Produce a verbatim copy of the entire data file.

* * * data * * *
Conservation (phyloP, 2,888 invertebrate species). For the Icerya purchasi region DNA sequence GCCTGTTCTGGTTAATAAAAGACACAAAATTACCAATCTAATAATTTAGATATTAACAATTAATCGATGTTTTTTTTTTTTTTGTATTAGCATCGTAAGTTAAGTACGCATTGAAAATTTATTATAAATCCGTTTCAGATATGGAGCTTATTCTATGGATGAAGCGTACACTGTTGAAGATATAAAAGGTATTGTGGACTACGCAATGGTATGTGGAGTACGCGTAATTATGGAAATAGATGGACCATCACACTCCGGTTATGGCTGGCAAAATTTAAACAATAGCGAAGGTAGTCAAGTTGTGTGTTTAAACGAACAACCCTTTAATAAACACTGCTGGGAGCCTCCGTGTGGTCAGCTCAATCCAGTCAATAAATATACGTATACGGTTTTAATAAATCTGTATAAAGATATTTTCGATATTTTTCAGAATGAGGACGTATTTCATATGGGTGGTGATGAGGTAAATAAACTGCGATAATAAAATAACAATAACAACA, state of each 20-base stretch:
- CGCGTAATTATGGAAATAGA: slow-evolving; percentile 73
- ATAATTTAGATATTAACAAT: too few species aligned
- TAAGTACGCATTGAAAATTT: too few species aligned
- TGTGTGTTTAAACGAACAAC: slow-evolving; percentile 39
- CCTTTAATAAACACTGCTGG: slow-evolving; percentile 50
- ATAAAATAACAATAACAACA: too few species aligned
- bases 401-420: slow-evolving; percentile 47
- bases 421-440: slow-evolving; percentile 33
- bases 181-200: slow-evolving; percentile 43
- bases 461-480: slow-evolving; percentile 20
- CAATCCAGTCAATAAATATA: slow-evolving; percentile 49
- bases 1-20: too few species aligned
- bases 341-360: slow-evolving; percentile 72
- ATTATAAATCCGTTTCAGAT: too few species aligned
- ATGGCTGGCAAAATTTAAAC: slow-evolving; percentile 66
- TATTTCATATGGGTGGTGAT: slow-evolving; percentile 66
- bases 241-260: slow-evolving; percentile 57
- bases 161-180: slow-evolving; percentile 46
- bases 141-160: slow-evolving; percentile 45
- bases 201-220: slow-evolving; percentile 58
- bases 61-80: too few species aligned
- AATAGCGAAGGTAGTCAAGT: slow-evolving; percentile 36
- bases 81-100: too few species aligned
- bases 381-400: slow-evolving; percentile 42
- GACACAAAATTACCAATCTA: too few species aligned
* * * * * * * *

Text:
Conservation (phyloP, 2,888 invertebrate species). For the Icerya purchasi region DNA sequence GCCTGTTCTGGTTAATAAAAGACACAAAATTACCAATCTAATAATTTAGATATTAACAATTAATCGATGTTTTTTTTTTTTTTGTATTAGCATCGTAAGTTAAGTACGCATTGAAAATTTATTATAAATCCGTTTCAGATATGGAGCTTATTCTATGGATGAAGCGTACACTGTTGAAGATATAAAAGGTATTGTGGACTACGCAATGGTATGTGGAGTACGCGTAATTATGGAAATAGATGGACCATCACACTCCGGTTATGGCTGGCAAAATTTAAACAATAGCGAAGGTAGTCAAGTTGTGTGTTTAAACGAACAACCCTTTAATAAACACTGCTGGGAGCCTCCGTGTGGTCAGCTCAATCCAGTCAATAAATATACGTATACGGTTTTAATAAATCTGTATAAAGATATTTTCGATATTTTTCAGAATGAGGACGTATTTCATATGGGTGGTGATGAGGTAAATAAACTGCGATAATAAAATAACAATAACAACA, state of each 20-base stretch:
- CGCGTAATTATGGAAATAGA: slow-evolving; percentile 73
- ATAATTTAGATATTAACAAT: too few species aligned
- TAAGTACGCATTGAAAATTT: too few species aligned
- TGTGTGTTTAAACGAACAAC: slow-evolving; percentile 39
- CCTTTAATAAACACTGCTGG: slow-evolving; percentile 50
- ATAAAATAACAATAACAACA: too few species aligned
- bases 401-420: slow-evolving; percentile 47
- bases 421-440: slow-evolving; percentile 33
- bases 181-200: slow-evolving; percentile 43
- bases 461-480: slow-evolving; percentile 20
- CAATCCAGTCAATAAATATA: slow-evolving; percentile 49
- bases 1-20: too few species aligned
- bases 341-360: slow-evolving; percentile 72
- ATTATAAATCCGTTTCAGAT: too few species aligned
- ATGGCTGGCAAAATTTAAAC: slow-evolving; percentile 66
- TATTTCATATGGGTGGTGAT: slow-evolving; percentile 66
- bases 241-260: slow-evolving; percentile 57
- bases 161-180: slow-evolving; percentile 46
- bases 141-160: slow-evolving; percentile 45
- bases 201-220: slow-evolving; percentile 58
- bases 61-80: too few species aligned
- AATAGCGAAGGTAGTCAAGT: slow-evolving; percentile 36
- bases 81-100: too few species aligned
- bases 381-400: slow-evolving; percentile 42
- GACACAAAATTACCAATCTA: too few species aligned